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Nursing Unit Environment Associated with Provision of Language Services in Pediatric Hospices

Journal title
Journal of racial and ethnic health disparities
Publication year
2017
Author(s)
Lindley, L. C.; Held, M. L.; Henley, K. M.; Miller, K. A.; Pedziwol, K. E.; Rumley, L. E.
Pages
252-258
Volume
4
Number
2

BACKGROUND: Provision of language services in pediatric hospice enables nurses to communicate effectively with patients who have limited English proficiency. Language barriers contribute to ethnic disparities in health care. While language service use corresponds with improved patient comprehension of illness and care options, we lack an understanding of how the nurse work environment affects the provision of these services. METHODS: Data were obtained from the 2007 National Home and Hospice Care Survey and included a study sample of 1251 pediatric hospice agencies. Variable selection was guided by structural contingency theory, which posits that organizational effectiveness is dependent upon how well an organization’s structure relates to its context. Using multivariate logistic regression, we analyzed the extent to which nursing unit environment predicted provision of translation services and interpreter services. RESULTS: The majority of hospices provided translation services (74.9 %) and interpreter services (87.1 %). Four variables predicted translation services: registered nurse (RN) unit size, RN leadership, RN medical expertise, and for-profit status. RN medical expertise and having a safety climate within the hospice corresponded with provision of interpreter services. CONCLUSIONS: Findings indicate that nursing unit environment predicts provision of language services. Hospices with more specialized RNs and a stronger safety climate might include staffs who are dedicated to best care provision, including language services. This study provides valuable data on the nurse work environment as a predictor of language services provision, which can better serve patients with limited English proficiency and ultimately reduce ethnic disparities in end-of-life care for children and their families.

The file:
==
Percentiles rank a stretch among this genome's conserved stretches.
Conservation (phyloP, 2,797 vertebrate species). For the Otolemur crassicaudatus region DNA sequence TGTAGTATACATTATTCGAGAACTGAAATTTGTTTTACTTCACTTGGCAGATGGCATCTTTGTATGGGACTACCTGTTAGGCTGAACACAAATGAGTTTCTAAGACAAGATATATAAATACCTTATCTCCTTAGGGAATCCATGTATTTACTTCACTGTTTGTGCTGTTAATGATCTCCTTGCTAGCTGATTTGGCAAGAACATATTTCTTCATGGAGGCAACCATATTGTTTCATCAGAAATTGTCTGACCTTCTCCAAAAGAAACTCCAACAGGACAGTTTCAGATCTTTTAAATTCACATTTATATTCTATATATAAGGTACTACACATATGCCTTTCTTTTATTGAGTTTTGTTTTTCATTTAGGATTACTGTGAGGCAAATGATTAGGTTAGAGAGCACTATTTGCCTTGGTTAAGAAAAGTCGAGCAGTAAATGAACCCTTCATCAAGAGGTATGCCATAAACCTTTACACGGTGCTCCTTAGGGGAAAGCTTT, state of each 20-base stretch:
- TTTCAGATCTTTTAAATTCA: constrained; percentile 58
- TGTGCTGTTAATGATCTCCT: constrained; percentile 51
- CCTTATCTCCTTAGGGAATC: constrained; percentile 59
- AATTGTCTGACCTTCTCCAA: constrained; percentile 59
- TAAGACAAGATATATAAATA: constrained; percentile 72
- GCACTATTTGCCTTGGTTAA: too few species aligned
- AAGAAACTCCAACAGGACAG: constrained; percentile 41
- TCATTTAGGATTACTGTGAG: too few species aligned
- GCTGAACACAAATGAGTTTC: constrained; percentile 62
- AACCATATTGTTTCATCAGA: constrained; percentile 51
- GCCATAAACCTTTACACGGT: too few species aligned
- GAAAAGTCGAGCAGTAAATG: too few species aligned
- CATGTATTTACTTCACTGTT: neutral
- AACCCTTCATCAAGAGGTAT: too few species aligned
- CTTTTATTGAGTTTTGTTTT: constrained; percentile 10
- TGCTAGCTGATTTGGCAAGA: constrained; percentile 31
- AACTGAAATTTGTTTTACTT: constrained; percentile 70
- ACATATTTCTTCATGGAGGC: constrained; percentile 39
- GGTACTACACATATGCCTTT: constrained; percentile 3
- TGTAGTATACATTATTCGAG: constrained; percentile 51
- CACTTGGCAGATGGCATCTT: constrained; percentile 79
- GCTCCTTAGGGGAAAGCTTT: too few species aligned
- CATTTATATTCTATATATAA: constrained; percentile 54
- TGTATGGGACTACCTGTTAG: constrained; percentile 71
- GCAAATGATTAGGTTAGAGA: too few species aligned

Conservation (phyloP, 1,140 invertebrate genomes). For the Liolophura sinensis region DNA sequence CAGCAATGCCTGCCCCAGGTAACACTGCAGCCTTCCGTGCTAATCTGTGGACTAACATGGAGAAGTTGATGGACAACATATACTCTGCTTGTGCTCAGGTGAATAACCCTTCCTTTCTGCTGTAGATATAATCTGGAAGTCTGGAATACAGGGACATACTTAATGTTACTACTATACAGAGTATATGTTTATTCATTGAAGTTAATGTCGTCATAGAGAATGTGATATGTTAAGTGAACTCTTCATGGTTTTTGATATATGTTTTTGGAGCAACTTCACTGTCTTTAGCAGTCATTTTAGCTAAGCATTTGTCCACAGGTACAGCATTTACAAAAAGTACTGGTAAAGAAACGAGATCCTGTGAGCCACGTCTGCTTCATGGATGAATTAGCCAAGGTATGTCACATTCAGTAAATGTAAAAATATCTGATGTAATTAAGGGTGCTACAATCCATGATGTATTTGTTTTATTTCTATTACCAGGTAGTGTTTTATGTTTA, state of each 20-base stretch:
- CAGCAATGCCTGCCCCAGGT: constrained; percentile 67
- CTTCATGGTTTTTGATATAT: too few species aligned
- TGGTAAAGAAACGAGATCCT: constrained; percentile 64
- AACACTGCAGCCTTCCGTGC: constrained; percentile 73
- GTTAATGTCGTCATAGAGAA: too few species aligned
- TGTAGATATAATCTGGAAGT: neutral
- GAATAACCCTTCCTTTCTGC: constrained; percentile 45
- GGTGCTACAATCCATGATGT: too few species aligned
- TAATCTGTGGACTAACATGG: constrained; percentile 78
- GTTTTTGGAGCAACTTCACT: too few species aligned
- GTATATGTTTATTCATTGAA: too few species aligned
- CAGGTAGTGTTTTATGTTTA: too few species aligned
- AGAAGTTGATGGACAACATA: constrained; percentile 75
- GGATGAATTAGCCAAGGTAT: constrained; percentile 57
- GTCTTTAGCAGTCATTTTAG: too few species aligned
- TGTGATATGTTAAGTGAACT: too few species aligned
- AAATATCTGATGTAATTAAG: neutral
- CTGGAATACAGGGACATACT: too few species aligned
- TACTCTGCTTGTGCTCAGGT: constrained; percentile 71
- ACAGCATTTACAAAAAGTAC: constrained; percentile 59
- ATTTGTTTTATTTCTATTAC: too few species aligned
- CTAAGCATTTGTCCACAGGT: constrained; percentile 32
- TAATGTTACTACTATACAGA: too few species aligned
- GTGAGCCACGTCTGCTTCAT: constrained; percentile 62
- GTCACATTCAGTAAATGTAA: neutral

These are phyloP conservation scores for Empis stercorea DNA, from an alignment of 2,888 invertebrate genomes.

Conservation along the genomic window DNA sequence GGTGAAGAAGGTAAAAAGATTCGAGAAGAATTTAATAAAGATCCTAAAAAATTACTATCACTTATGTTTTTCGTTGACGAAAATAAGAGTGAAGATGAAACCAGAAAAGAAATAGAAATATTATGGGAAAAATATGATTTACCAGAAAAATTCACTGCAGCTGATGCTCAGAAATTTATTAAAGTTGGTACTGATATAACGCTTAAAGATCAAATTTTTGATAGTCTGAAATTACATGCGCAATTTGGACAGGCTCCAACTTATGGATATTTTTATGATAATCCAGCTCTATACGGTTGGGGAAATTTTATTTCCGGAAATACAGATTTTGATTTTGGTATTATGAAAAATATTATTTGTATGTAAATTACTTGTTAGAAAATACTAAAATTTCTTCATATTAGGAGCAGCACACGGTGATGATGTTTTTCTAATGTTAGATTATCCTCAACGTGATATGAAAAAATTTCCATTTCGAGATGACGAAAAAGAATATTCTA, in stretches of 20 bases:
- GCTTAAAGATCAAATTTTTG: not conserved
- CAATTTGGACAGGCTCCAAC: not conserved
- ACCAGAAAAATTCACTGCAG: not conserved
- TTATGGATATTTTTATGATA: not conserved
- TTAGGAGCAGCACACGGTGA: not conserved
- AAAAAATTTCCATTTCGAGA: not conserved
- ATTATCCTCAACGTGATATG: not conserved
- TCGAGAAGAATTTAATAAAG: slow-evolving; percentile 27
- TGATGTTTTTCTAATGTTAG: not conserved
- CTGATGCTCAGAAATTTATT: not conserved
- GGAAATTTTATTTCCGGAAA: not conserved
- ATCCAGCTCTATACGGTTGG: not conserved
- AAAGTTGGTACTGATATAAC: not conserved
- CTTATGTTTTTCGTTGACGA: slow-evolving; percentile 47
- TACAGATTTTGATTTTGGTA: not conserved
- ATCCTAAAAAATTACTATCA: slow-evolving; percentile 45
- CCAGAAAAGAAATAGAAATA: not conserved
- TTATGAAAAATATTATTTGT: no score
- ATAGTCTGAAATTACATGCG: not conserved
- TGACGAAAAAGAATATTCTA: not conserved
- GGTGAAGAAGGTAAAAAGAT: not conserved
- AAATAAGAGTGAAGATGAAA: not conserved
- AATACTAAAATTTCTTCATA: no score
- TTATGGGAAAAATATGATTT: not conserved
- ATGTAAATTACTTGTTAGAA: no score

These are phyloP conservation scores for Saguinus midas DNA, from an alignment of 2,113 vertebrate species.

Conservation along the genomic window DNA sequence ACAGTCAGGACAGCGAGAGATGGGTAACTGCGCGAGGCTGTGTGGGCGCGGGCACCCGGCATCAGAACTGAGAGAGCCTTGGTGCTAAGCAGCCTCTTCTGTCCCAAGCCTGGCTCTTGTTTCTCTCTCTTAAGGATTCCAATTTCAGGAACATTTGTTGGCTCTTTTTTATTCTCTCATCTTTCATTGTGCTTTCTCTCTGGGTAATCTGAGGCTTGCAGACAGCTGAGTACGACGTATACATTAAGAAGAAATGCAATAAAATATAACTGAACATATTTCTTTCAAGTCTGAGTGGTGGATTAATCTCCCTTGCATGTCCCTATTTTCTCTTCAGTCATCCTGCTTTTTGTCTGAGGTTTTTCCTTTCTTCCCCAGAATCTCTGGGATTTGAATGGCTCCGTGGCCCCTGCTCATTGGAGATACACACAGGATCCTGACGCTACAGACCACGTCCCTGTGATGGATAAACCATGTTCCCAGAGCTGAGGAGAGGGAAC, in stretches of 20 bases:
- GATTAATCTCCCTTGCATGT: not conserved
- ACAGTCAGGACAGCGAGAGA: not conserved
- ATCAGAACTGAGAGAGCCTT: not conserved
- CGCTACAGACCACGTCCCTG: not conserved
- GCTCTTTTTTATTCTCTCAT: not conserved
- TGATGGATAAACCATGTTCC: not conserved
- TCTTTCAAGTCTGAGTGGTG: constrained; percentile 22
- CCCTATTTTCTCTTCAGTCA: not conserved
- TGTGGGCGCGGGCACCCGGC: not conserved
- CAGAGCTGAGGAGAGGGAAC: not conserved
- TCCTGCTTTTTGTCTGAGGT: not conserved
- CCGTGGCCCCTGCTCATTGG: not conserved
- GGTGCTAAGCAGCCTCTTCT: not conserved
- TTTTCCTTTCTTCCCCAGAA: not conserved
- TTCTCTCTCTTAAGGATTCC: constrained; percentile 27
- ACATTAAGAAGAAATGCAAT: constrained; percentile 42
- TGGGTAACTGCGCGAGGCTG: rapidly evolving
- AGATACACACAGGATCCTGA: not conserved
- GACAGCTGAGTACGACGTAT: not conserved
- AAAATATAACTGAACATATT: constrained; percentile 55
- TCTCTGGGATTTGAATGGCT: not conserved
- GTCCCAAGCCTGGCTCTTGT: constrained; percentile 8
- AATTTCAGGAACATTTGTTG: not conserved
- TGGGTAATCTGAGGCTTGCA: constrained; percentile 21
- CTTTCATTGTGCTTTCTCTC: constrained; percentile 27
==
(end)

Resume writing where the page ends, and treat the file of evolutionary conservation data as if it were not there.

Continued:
Research abstracts